Songs: Some songs that the individual Beatles were working on during this period eventually were released on solo albums. According to the bootlegged album of the songs recorded at Kinfauns, these include Lennon’s “Look at Me”, “What’s the New Mary Jane”, and “Child of Nature” (eventually reworked as “Jealous Guy”); McCartney’s “Junk” and Harrison’s “Not Guilty” and “Circles”.
The only western instrument available to the group during their Indian visit was the acoustic guitar, and thus many of the songs on The Beatles were written and first performed on that instrument. Some of these songs remained acoustic on The Beatles (“Rocky Raccoon”, “Blackbird”, “Julia”, “I Will” and “Mother Nature’s Son”) and were recorded in the studio either solo, or by only part of the group.
McCartney wrote “Back in the U.S.S.R.” as a surreal parody of Chuck Berry’s song “Back in the U.S.A.”. A field recording of aeroplane taking off and landing was used at the start of the track, and intermittently throughout it, while the backing vocals were sung by Lennon and Harrison in the style of the Beach Boys at the request of Mike Love, who had accompanied the group to India. The track became widely bootlegged in the Soviet Union and became an underground hit. McCartney subsequently recorded a cover album, Choba B CCCP, based on a transliteration on the Russian version of the title.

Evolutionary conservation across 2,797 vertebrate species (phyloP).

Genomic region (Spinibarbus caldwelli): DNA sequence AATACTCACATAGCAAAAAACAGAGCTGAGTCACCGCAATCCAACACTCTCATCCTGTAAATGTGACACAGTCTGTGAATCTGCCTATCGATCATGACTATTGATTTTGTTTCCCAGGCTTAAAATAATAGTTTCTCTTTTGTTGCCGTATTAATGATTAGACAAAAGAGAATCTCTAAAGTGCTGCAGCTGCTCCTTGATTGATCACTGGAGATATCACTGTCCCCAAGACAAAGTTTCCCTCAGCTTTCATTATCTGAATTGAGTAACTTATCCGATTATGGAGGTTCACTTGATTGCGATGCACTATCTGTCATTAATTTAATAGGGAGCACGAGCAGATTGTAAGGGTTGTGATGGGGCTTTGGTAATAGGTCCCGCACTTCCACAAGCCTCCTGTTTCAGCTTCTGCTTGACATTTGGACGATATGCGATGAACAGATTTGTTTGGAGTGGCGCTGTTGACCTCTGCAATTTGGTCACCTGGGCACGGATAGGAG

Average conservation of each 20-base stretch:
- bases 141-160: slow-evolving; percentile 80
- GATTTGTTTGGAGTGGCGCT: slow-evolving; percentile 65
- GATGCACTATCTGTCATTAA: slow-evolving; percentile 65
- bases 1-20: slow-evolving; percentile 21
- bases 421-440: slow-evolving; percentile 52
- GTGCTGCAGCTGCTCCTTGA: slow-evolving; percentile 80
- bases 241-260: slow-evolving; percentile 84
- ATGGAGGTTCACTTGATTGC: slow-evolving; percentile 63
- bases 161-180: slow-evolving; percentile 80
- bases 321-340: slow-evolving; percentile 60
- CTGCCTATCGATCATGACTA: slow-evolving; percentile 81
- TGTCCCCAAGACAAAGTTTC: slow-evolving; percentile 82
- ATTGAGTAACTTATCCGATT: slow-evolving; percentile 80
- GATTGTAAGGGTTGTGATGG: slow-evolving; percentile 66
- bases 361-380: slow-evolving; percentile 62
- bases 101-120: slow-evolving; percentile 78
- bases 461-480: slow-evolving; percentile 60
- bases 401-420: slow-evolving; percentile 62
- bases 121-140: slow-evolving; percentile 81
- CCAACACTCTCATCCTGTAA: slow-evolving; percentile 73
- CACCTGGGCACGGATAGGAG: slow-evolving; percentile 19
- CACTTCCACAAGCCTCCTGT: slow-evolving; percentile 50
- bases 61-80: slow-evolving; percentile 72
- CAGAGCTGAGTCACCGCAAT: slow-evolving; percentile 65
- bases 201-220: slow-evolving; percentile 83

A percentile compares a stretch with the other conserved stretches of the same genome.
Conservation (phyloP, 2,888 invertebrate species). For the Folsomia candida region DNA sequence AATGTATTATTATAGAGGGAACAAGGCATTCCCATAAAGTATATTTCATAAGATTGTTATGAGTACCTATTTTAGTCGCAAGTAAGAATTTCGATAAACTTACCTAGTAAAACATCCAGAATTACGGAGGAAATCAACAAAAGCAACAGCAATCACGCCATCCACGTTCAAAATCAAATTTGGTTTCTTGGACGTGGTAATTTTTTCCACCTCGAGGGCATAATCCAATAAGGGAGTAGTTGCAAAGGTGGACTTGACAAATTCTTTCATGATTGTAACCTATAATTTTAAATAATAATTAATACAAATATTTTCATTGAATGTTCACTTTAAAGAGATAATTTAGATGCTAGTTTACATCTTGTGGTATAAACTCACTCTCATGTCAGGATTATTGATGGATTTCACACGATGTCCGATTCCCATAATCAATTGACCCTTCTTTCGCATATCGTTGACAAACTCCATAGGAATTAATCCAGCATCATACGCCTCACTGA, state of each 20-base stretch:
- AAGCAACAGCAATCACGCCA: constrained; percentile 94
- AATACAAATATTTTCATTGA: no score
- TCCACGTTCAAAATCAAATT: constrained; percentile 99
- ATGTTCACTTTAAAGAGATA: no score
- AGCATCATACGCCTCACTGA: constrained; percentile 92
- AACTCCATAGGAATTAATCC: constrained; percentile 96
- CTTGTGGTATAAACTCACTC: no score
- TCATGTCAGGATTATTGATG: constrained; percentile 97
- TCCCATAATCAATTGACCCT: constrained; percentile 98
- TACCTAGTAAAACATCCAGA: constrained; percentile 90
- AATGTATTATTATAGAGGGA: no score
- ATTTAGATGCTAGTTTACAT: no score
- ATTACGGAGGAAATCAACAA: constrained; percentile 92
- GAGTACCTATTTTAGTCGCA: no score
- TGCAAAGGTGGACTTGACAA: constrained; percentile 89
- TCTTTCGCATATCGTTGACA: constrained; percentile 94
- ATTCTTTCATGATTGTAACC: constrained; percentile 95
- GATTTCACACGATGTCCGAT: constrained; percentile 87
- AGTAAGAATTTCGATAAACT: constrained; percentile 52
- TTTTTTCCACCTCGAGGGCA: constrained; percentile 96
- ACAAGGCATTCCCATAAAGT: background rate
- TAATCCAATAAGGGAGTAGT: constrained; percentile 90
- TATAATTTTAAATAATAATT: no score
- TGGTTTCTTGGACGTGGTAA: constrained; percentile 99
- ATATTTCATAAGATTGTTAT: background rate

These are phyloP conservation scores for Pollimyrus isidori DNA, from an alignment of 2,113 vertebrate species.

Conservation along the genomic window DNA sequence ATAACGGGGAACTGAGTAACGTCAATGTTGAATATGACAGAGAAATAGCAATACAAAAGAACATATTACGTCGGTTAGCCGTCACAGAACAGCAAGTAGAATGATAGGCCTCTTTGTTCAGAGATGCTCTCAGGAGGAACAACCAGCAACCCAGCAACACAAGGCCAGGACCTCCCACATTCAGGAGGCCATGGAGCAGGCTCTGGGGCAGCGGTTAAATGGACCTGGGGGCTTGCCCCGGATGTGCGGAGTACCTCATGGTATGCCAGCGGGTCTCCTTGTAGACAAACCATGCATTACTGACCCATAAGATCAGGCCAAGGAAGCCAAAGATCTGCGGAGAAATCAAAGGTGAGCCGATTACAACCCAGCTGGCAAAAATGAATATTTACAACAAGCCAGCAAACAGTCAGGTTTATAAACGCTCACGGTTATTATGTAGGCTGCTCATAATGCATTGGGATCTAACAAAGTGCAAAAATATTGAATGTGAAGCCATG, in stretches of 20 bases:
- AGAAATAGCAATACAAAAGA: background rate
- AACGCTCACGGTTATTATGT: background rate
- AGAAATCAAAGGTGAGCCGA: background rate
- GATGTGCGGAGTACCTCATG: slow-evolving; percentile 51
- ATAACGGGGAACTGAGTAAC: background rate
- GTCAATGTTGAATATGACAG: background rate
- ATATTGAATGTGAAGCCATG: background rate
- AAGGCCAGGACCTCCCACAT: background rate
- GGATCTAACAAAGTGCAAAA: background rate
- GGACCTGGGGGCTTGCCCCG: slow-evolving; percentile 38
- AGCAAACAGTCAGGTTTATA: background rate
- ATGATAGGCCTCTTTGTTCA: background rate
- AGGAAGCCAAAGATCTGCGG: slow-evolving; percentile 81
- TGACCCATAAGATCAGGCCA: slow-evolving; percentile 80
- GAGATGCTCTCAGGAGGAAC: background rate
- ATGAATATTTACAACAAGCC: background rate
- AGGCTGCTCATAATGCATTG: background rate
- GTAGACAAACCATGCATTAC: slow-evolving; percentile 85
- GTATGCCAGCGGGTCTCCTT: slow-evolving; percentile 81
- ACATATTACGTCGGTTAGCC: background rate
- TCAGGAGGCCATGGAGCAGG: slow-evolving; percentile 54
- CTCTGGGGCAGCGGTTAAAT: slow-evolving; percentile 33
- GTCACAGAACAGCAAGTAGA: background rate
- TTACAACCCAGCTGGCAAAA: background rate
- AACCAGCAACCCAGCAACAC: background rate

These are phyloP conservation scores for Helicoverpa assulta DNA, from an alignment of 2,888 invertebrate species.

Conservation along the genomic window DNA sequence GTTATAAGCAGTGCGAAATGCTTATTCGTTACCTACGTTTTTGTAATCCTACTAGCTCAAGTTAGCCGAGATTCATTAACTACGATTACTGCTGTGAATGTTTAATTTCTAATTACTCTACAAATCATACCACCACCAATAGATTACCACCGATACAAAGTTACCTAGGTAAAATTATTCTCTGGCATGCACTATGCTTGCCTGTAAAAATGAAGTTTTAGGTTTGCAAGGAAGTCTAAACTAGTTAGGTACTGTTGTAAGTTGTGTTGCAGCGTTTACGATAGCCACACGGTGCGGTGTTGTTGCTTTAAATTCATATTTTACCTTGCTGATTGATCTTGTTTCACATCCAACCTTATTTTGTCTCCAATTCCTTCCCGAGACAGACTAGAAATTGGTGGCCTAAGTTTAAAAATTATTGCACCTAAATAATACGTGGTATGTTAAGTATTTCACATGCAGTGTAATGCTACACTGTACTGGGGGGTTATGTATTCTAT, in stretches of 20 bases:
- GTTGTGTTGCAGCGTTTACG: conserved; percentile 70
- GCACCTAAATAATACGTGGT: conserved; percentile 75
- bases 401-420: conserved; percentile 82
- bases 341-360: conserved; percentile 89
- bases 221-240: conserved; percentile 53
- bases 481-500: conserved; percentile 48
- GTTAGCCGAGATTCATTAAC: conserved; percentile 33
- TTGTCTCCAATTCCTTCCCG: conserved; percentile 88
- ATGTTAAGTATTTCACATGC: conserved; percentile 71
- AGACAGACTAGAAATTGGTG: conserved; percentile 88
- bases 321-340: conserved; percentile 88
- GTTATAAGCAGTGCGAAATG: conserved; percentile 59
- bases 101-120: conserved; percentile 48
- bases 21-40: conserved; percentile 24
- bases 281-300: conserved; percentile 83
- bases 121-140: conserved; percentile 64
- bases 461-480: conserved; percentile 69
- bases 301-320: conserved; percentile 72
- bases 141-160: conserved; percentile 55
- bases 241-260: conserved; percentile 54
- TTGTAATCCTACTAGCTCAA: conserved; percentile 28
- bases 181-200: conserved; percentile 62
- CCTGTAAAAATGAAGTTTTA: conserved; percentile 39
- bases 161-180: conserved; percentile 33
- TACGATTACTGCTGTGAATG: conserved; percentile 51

“Dear Prudence” was recorded at Trident. Lennon wrote the track about Mia Farrow’s sister Prudence, and was typical of the acoustic songs written in Rishikesh.